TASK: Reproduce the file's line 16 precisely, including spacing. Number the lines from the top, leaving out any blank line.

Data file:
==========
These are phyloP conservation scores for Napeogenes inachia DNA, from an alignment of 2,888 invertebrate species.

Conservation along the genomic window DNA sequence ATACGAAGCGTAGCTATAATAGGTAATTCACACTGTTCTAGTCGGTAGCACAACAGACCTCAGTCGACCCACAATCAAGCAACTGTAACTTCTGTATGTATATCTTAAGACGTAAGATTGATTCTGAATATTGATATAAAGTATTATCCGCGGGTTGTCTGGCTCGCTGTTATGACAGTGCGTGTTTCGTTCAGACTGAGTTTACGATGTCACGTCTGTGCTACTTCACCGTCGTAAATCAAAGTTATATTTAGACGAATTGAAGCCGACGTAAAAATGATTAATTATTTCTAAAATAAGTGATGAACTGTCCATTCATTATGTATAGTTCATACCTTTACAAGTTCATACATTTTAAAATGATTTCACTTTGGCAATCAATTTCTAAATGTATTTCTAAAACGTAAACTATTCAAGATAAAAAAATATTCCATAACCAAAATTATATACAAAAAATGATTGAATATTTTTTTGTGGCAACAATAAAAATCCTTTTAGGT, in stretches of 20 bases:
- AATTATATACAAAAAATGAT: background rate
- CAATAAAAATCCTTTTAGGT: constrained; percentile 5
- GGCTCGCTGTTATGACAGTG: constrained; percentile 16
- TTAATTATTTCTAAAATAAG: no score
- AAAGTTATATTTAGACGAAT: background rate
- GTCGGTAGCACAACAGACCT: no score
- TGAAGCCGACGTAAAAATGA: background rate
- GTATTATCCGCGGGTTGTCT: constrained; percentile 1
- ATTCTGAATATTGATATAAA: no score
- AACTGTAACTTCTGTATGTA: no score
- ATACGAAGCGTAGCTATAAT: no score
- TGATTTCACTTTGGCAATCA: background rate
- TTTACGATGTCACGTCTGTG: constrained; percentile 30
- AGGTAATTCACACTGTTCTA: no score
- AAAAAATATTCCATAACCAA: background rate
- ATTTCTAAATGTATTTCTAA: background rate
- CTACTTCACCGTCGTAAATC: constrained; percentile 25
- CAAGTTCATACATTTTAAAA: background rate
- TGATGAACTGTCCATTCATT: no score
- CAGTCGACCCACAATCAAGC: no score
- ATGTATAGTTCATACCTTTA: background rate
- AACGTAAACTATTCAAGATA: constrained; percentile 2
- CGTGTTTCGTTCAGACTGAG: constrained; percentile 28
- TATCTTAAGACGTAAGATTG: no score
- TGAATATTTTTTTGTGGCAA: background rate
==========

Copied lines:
- AGGTAATTCACACTGTTCTA: no score